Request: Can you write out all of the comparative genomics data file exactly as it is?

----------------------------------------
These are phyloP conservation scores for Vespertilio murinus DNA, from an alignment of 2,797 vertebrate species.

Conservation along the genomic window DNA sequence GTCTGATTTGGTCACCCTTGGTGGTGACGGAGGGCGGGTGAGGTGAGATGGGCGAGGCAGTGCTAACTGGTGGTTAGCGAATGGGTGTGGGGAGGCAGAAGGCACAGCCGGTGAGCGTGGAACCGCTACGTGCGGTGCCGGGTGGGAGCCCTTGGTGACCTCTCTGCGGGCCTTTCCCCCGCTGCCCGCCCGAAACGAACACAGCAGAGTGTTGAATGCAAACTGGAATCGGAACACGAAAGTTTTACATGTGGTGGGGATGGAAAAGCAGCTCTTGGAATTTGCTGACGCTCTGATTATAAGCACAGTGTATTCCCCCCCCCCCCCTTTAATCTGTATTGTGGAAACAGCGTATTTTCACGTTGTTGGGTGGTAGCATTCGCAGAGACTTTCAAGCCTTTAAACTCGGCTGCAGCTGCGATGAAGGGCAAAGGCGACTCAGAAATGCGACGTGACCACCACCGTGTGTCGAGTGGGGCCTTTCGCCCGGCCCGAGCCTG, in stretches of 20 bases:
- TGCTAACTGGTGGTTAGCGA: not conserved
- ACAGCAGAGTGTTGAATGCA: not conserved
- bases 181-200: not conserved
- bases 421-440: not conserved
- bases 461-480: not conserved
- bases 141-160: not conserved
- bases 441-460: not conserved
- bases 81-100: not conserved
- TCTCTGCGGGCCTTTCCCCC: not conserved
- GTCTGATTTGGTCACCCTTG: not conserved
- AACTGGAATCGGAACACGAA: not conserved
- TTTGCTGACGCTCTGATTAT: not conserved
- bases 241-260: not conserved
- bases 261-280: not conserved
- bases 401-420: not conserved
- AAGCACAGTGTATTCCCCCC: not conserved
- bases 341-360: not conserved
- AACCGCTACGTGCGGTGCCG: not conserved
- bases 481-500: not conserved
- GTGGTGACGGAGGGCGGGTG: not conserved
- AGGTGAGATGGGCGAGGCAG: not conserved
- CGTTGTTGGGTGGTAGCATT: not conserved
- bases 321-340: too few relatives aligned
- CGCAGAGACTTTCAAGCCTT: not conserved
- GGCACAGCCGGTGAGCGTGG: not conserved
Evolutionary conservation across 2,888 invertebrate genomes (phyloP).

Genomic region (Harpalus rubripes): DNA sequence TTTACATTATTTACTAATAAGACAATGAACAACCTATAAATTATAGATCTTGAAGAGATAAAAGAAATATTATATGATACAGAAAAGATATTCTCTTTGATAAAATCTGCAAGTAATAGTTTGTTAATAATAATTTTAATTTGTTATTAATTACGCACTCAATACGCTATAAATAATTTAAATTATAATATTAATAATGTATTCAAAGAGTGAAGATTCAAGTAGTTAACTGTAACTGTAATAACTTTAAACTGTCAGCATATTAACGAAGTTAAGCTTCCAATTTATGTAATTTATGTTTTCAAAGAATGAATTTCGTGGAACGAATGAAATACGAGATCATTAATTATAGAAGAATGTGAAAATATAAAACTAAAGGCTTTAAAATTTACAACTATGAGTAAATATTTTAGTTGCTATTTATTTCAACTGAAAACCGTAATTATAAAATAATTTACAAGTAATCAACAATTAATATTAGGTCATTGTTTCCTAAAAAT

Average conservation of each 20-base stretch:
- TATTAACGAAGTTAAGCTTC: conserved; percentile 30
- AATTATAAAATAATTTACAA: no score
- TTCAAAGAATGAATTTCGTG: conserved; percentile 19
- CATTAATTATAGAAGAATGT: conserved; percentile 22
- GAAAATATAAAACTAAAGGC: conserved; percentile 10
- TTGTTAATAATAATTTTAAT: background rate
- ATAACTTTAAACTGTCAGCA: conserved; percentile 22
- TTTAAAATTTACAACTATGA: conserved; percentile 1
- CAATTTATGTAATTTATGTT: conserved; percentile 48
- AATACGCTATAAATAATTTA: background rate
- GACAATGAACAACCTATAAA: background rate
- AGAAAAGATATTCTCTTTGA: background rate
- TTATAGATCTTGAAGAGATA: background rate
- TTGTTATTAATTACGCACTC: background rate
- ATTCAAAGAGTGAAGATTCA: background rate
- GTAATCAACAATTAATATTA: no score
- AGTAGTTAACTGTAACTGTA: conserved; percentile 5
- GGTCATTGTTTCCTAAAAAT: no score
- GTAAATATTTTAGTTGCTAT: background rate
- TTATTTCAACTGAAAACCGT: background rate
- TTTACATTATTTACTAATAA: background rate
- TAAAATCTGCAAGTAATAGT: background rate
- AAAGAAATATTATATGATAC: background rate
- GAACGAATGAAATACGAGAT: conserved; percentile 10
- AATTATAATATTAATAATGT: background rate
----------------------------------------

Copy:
These are phyloP conservation scores for Vespertilio murinus DNA, from an alignment of 2,797 vertebrate species.

Conservation along the genomic window DNA sequence GTCTGATTTGGTCACCCTTGGTGGTGACGGAGGGCGGGTGAGGTGAGATGGGCGAGGCAGTGCTAACTGGTGGTTAGCGAATGGGTGTGGGGAGGCAGAAGGCACAGCCGGTGAGCGTGGAACCGCTACGTGCGGTGCCGGGTGGGAGCCCTTGGTGACCTCTCTGCGGGCCTTTCCCCCGCTGCCCGCCCGAAACGAACACAGCAGAGTGTTGAATGCAAACTGGAATCGGAACACGAAAGTTTTACATGTGGTGGGGATGGAAAAGCAGCTCTTGGAATTTGCTGACGCTCTGATTATAAGCACAGTGTATTCCCCCCCCCCCCCTTTAATCTGTATTGTGGAAACAGCGTATTTTCACGTTGTTGGGTGGTAGCATTCGCAGAGACTTTCAAGCCTTTAAACTCGGCTGCAGCTGCGATGAAGGGCAAAGGCGACTCAGAAATGCGACGTGACCACCACCGTGTGTCGAGTGGGGCCTTTCGCCCGGCCCGAGCCTG, in stretches of 20 bases:
- TGCTAACTGGTGGTTAGCGA: not conserved
- ACAGCAGAGTGTTGAATGCA: not conserved
- bases 181-200: not conserved
- bases 421-440: not conserved
- bases 461-480: not conserved
- bases 141-160: not conserved
- bases 441-460: not conserved
- bases 81-100: not conserved
- TCTCTGCGGGCCTTTCCCCC: not conserved
- GTCTGATTTGGTCACCCTTG: not conserved
- AACTGGAATCGGAACACGAA: not conserved
- TTTGCTGACGCTCTGATTAT: not conserved
- bases 241-260: not conserved
- bases 261-280: not conserved
- bases 401-420: not conserved
- AAGCACAGTGTATTCCCCCC: not conserved
- bases 341-360: not conserved
- AACCGCTACGTGCGGTGCCG: not conserved
- bases 481-500: not conserved
- GTGGTGACGGAGGGCGGGTG: not conserved
- AGGTGAGATGGGCGAGGCAG: not conserved
- CGTTGTTGGGTGGTAGCATT: not conserved
- bases 321-340: too few relatives aligned
- CGCAGAGACTTTCAAGCCTT: not conserved
- GGCACAGCCGGTGAGCGTGG: not conserved
Evolutionary conservation across 2,888 invertebrate genomes (phyloP).

Genomic region (Harpalus rubripes): DNA sequence TTTACATTATTTACTAATAAGACAATGAACAACCTATAAATTATAGATCTTGAAGAGATAAAAGAAATATTATATGATACAGAAAAGATATTCTCTTTGATAAAATCTGCAAGTAATAGTTTGTTAATAATAATTTTAATTTGTTATTAATTACGCACTCAATACGCTATAAATAATTTAAATTATAATATTAATAATGTATTCAAAGAGTGAAGATTCAAGTAGTTAACTGTAACTGTAATAACTTTAAACTGTCAGCATATTAACGAAGTTAAGCTTCCAATTTATGTAATTTATGTTTTCAAAGAATGAATTTCGTGGAACGAATGAAATACGAGATCATTAATTATAGAAGAATGTGAAAATATAAAACTAAAGGCTTTAAAATTTACAACTATGAGTAAATATTTTAGTTGCTATTTATTTCAACTGAAAACCGTAATTATAAAATAATTTACAAGTAATCAACAATTAATATTAGGTCATTGTTTCCTAAAAAT

Average conservation of each 20-base stretch:
- TATTAACGAAGTTAAGCTTC: conserved; percentile 30
- AATTATAAAATAATTTACAA: no score
- TTCAAAGAATGAATTTCGTG: conserved; percentile 19
- CATTAATTATAGAAGAATGT: conserved; percentile 22
- GAAAATATAAAACTAAAGGC: conserved; percentile 10
- TTGTTAATAATAATTTTAAT: background rate
- ATAACTTTAAACTGTCAGCA: conserved; percentile 22
- TTTAAAATTTACAACTATGA: conserved; percentile 1
- CAATTTATGTAATTTATGTT: conserved; percentile 48
- AATACGCTATAAATAATTTA: background rate
- GACAATGAACAACCTATAAA: background rate
- AGAAAAGATATTCTCTTTGA: background rate
- TTATAGATCTTGAAGAGATA: background rate
- TTGTTATTAATTACGCACTC: background rate
- ATTCAAAGAGTGAAGATTCA: background rate
- GTAATCAACAATTAATATTA: no score
- AGTAGTTAACTGTAACTGTA: conserved; percentile 5
- GGTCATTGTTTCCTAAAAAT: no score
- GTAAATATTTTAGTTGCTAT: background rate
- TTATTTCAACTGAAAACCGT: background rate
- TTTACATTATTTACTAATAA: background rate
- TAAAATCTGCAAGTAATAGT: background rate
- AAAGAAATATTATATGATAC: background rate
- GAACGAATGAAATACGAGAT: conserved; percentile 10
- AATTATAATATTAATAATGT: background rate